Will the U.S. ever turn to the metric system?
as far as I know, they are the only country that still uses the standard system. it would make it easier for trading, measuring etc., for the U.S. to change but it isn't cheap to do so.
I really don't think so. They tried several years ago to start the kids using the metric system early in schools, this is when I was a youngster. For some reason people were just not willing to change.
I have heard that officialy the US is metric, but everybody still uses the US equivalent of imperial. I wouldn't vouch for the veracity of that.
Congress adopted an act officially converting the US to metric, and requiring retooling of industry, by a certain date. Everyone ignored it. Congress quietly repealed the act afterwards. We were metric by federal ukase for a short time. No longer.
Not a chance. The metric system is just another ploy by those sneaky Europeans to turn America into a socialist paradise. So we'll keep our ounces, pints, quarts, gallons, pecks, bushels, rods, leagues, furlongs, inches, feet, yards, and ignore that more complicated system based on ten. I mean, just because there's a bar in some museum that is the "official" meter, how do I know how long it really is? It's a slippery slope, that metric system. Next thing you know, our cars will be rated in ergs or dynes or newtons or something other than horsepower. And you know, of course, that Newton was another European, and so were those other two guys, Erg and Dyne. No, leave things as they are: American to the core and 21st in science and math.
It doesn't look like it. President Jimmy Carter started introducing the metric system back in the 1970's, but gave up on it shortly after he the started the country on this journey.
The US is converting to metric in an evolutionary manner merely by importing so many of our goods, most of which are made in foreign factories tooled for it. I, for instance, like to do much of my own maintenance on my car, and unless you drive an antique you can't do that today without having both standard and metric tools. Increasingly that is also true of household goods. Why not do it so? Let the market take its course. The end will be the same, the cost of conversion less. We should stop worrying about this issue.
Markets don't care for much! It's the multinationals who take all jobs off shore and let the mindless wander what happened.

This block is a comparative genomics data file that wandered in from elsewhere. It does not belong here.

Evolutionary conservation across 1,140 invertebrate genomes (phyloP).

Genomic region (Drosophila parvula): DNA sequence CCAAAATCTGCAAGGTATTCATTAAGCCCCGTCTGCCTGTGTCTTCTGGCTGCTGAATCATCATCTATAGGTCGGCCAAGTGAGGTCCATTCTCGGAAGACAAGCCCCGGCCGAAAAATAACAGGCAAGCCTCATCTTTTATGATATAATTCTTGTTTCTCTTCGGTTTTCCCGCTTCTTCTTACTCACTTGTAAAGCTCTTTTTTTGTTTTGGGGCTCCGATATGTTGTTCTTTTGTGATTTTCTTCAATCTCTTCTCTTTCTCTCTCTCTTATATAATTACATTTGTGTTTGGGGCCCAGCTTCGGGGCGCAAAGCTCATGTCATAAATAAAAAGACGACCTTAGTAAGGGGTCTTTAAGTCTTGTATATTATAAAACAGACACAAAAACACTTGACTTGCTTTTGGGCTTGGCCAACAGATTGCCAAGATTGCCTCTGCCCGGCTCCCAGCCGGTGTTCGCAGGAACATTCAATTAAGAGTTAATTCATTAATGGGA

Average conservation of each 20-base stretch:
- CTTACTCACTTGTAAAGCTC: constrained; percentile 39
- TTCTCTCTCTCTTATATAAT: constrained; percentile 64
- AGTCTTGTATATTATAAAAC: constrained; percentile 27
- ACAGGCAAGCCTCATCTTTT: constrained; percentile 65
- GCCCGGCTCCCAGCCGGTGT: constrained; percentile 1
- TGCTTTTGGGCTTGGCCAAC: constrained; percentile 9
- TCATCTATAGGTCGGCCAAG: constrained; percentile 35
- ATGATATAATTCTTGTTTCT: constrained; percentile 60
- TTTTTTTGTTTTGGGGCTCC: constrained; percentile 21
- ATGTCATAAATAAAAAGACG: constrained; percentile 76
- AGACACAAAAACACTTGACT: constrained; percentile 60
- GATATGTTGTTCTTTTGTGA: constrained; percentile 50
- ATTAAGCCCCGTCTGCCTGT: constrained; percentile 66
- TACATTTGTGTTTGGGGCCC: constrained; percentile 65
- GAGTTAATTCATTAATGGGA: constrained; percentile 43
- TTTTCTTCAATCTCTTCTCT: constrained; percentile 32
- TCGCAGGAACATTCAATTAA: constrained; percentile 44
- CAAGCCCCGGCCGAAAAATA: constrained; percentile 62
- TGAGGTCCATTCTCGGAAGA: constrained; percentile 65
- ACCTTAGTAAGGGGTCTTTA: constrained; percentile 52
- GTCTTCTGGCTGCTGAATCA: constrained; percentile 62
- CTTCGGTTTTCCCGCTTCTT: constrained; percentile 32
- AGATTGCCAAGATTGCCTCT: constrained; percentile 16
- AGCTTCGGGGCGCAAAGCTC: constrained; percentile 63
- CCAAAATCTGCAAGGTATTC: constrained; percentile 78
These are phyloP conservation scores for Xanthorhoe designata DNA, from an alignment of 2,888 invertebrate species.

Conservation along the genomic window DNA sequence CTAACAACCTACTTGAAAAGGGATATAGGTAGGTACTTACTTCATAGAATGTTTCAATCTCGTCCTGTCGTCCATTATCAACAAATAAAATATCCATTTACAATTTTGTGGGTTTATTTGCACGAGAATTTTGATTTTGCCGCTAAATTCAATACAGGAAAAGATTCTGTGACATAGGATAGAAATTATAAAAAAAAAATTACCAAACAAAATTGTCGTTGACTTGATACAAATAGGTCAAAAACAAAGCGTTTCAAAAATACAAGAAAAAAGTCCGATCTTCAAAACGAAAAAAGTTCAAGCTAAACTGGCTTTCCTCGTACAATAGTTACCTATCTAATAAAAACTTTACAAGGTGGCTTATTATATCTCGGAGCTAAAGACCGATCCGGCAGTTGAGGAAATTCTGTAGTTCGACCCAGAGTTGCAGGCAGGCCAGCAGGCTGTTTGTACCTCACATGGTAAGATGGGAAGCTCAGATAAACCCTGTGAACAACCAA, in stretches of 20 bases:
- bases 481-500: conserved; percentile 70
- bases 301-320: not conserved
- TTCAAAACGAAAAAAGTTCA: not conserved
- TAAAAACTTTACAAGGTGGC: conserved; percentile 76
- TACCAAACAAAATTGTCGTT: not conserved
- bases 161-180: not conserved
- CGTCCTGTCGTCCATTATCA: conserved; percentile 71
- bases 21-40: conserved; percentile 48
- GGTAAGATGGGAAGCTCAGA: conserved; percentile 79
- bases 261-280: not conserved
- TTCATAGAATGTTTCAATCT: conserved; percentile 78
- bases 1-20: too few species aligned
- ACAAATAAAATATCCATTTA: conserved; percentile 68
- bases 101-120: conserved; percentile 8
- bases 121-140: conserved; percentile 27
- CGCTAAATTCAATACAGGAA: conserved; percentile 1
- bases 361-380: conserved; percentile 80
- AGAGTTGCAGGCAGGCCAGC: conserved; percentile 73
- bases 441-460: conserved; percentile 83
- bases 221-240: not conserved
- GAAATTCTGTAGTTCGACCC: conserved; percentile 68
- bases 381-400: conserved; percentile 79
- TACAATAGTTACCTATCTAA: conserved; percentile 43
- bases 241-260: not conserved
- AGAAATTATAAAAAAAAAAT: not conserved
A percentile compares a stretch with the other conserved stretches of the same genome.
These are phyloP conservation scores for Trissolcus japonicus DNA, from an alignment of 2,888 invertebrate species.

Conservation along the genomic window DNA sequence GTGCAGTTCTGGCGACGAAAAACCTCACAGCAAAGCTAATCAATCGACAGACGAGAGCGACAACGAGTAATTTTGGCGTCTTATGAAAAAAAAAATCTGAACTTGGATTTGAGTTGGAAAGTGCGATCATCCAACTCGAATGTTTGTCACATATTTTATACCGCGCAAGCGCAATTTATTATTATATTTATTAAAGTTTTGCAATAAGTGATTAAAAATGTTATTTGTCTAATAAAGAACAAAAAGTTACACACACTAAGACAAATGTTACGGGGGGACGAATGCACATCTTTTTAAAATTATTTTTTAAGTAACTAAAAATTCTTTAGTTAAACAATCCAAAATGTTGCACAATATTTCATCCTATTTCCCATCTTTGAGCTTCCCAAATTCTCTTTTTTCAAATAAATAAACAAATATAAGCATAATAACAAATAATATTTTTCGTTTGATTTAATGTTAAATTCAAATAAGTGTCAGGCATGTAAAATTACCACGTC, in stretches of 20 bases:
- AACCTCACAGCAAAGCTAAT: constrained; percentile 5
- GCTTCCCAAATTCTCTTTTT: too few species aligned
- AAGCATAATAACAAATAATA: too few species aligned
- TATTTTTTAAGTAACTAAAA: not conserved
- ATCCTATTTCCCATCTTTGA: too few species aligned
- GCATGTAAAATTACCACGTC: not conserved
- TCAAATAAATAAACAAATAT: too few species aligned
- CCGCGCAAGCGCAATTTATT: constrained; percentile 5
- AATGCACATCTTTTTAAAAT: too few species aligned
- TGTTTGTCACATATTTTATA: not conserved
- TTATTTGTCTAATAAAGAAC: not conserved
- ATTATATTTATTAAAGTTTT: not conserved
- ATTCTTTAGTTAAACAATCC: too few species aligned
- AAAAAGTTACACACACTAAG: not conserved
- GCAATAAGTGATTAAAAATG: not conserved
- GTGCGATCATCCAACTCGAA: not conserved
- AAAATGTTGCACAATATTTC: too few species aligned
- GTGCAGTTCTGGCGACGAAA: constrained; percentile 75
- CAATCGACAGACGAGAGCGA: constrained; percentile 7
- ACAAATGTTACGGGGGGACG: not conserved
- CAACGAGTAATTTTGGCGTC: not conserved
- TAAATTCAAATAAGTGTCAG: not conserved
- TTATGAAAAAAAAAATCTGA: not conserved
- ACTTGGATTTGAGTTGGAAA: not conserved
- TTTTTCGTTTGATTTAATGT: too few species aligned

The imperial system was from the UK. The world standard is now metric - even there! The US is simply backwards & retard
I don't think so. They tried to do this via the school systems a good number of years ago, and the attempt failed dismally. Americans simply don't want this type of change and don't see a need for it, even though it actually makes good sense!
The metric system was/is used in science classes in all the public schools where I've lived in the US. Though we may not use it in our day to day lives, everyone in the US at least knows metric units and the basic conversions, and younger people seem more proficient with it than older people. I think eventually the US may become like Canada where both systems are used and everyone is proficient in both.
Science in the US uses metric, and thank goodness.
But I think it's quite possible for America to change, especially when the debt bubble pops. A lot of things are possible when such chaos upends everything.
The Ponzi scheme created by the private Federal Reserve has an end somewhere in the near future. When it does pop, Earth will be toast and America will be ground zero. A perfect time to switch to metric.
Maybe they will have to wait till the US dollar gets replaced as the global reserve currency and their debt is so high, they have to close down that pop stand?
Not only would it save a lot in the long run, it would make the US economy more compatative and show the world, they have a thinking population that is ready to be part of a progressive global trading system
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